Wandering around, waiting for someone to jump out at you isn’t going to work. Strategy is key to make sure you’re spending your precious time at the right events to ensure a decent ROI. There are many types of networking events, such as formal networking groups, chamber mixers and unique monthly events. If your decision maker isn’t in the room, you may want to rethink where you’re spending your time. And the same holds true for scheduling coffee meetings with everyone you exchange business cards with.

In some cases, it may not be a pond you need, but rather a person. I recently made a connection for a business executive looking for his next career opportunity. His previous company’s revenue was over $300 million, so his ideal connections probably wouldn’t be present at a typical networking event.

I opted for a more targeted approach. I brought the event to him with an introduction to one of my most valued connections. The two hit it off and were able to form a business relationship thanks to the introduction, and it ended up being mutually beneficial for both of them. Are you starting to see the trend when it comes to mutually beneficial relationships? Your ROI can come in many forms, but it all boils down to the right relationships with the right people.

How Will You Define Networking Success?

Peter Drucker once said: “If you can’t measure it, you can’t manage it.” Knowing the value of your connections and how to use these connections to your advantage is half the battle. Some would say it’s more than half! It isn’t always about the sale. Your mindset about networking is going to determine your ROI.

I recently facilitated a workshop for Mayor Sly James’ WE Initiative, which focuses on women’s empowerment in the area of city government, business and entrepreneurship. Attendees were from a variety of departments within the city government of Kansas City, Missouri. Several of them said that business development wasn’t part of their day to day responsibilities, as their focus was purely administrative work.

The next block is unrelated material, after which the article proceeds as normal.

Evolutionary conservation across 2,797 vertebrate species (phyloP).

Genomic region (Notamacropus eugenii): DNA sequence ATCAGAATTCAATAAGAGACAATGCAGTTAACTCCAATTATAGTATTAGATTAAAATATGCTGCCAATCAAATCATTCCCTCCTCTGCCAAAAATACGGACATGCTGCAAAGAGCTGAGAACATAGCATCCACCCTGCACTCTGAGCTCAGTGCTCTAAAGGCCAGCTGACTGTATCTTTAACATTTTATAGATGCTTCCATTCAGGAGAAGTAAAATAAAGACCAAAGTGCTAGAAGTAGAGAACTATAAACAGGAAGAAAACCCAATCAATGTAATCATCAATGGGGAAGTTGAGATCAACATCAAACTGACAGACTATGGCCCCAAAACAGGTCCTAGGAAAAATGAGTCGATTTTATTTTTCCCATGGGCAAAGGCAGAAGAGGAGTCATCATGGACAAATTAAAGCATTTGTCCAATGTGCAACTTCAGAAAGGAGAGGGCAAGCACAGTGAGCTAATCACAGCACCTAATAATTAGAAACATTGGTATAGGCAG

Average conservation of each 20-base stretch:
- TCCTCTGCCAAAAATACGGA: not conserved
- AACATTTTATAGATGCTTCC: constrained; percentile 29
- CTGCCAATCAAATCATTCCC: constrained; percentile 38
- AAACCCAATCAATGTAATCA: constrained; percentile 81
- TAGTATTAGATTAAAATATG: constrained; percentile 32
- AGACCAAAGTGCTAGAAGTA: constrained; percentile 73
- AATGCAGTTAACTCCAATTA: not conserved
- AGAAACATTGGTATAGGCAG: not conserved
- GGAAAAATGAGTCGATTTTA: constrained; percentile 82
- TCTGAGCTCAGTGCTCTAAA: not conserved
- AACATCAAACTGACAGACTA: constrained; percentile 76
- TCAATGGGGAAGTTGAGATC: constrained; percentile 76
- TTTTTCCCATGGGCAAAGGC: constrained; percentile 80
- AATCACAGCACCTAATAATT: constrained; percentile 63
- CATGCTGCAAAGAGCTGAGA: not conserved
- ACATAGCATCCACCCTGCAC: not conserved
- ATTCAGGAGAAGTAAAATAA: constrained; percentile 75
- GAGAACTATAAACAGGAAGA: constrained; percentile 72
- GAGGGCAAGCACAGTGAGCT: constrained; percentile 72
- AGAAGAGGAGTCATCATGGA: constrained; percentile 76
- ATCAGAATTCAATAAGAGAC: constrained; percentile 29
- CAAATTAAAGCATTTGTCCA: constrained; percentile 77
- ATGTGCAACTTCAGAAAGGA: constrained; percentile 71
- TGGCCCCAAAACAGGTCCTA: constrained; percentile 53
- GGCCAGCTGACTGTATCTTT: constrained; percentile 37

Okay, I get that. These people are probably very busy with the work they do and may not have thought about how networking can be of value within the company. However, women make up 51% of the population in Kansas City, MO. Empowering women in their community should also be a concern. I took them through a workshop exercise where everyone in the room could look for business, personal and even non-profit (volunteer/service) connections that could be helpful to them (e.g. connection with the City of Kansas City, painter, physician, etc.).

Small groups of 6-8 went around the table sharing who or what they needed. One of the participants was job searching and wanted an introduction to the head of one of the departments. They wanted to learn more about the position and the best way to apply. They met two people who could make that introduction. One of the non-profit groups was being featured at a festival that weekend and needed volunteers for their booth to talk about their cause. It quickly turned into a non-profit connection. You see, it doesn’t have to be all about sales in business. It’s about making a mutually beneficial connection.

Your ROI depends on three factors:

  • The type and quality of connections made (Are you approaching this in the right way? See my blog post How To Turn Networking Hell Into Connecting Nirvana)
  • The total cost of the event (entry fee + time spent at event + drive time)
  • Following up and following through with connections made (this is where many people let things slide… more on that in another blog post)

If you’re looking for more opportunities, then you need to build your network of relationships. You need to look to a bigger pond. Be sure to give credit where credit is due. When an introduction is made, a resource is given, or an opportunity is made, be sure to track it back to who/where it came from. If it’s you, fantastic! If it’s one of your connections, then say THANK YOU!

Failing to give credit, or taking the credit for yourself when it should go to someone else, can damage your reputation and relationships. It puts you in the category of being a “taker,” and making future connections will be difficult. Sorry, but facts are facts.

Every relationship can be worth their weight in gold. Find those who understand what relationships are about and be open to the opportunities that arise. These are just a few ways to maximize your networking ROI!